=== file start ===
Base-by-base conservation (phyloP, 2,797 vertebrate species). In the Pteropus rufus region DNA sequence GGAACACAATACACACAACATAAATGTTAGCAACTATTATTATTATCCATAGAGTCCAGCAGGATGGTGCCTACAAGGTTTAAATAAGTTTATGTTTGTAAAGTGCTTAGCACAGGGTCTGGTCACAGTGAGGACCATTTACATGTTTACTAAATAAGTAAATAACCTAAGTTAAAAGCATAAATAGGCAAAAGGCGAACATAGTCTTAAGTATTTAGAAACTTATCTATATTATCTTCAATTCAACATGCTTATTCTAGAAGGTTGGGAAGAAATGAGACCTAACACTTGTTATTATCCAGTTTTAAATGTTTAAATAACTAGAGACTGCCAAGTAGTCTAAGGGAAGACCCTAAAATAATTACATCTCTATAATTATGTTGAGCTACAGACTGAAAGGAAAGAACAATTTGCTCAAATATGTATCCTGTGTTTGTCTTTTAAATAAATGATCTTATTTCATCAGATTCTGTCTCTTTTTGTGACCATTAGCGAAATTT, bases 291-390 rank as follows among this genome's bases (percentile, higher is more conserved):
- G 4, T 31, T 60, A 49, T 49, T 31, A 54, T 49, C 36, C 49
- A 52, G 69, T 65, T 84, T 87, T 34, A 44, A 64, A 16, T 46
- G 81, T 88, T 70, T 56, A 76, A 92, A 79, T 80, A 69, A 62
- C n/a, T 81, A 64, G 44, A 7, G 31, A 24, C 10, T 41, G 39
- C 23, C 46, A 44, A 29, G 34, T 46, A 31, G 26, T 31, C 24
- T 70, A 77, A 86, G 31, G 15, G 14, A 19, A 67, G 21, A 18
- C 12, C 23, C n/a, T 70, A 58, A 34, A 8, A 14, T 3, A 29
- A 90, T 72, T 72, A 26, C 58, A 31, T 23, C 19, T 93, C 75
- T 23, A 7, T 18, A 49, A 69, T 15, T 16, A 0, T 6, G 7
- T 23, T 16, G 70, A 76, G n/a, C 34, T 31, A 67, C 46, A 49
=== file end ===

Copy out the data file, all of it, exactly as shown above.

Base-by-base conservation (phyloP, 2,797 vertebrate species). In the Pteropus rufus region DNA sequence GGAACACAATACACACAACATAAATGTTAGCAACTATTATTATTATCCATAGAGTCCAGCAGGATGGTGCCTACAAGGTTTAAATAAGTTTATGTTTGTAAAGTGCTTAGCACAGGGTCTGGTCACAGTGAGGACCATTTACATGTTTACTAAATAAGTAAATAACCTAAGTTAAAAGCATAAATAGGCAAAAGGCGAACATAGTCTTAAGTATTTAGAAACTTATCTATATTATCTTCAATTCAACATGCTTATTCTAGAAGGTTGGGAAGAAATGAGACCTAACACTTGTTATTATCCAGTTTTAAATGTTTAAATAACTAGAGACTGCCAAGTAGTCTAAGGGAAGACCCTAAAATAATTACATCTCTATAATTATGTTGAGCTACAGACTGAAAGGAAAGAACAATTTGCTCAAATATGTATCCTGTGTTTGTCTTTTAAATAAATGATCTTATTTCATCAGATTCTGTCTCTTTTTGTGACCATTAGCGAAATTT, bases 291-390 rank as follows among this genome's bases (percentile, higher is more conserved):
- G 4, T 31, T 60, A 49, T 49, T 31, A 54, T 49, C 36, C 49
- A 52, G 69, T 65, T 84, T 87, T 34, A 44, A 64, A 16, T 46
- G 81, T 88, T 70, T 56, A 76, A 92, A 79, T 80, A 69, A 62
- C n/a, T 81, A 64, G 44, A 7, G 31, A 24, C 10, T 41, G 39
- C 23, C 46, A 44, A 29, G 34, T 46, A 31, G 26, T 31, C 24
- T 70, A 77, A 86, G 31, G 15, G 14, A 19, A 67, G 21, A 18
- C 12, C 23, C n/a, T 70, A 58, A 34, A 8, A 14, T 3, A 29
- A 90, T 72, T 72, A 26, C 58, A 31, T 23, C 19, T 93, C 75
- T 23, A 7, T 18, A 49, A 69, T 15, T 16, A 0, T 6, G 7
- T 23, T 16, G 70, A 76, G n/a, C 34, T 31, A 67, C 46, A 49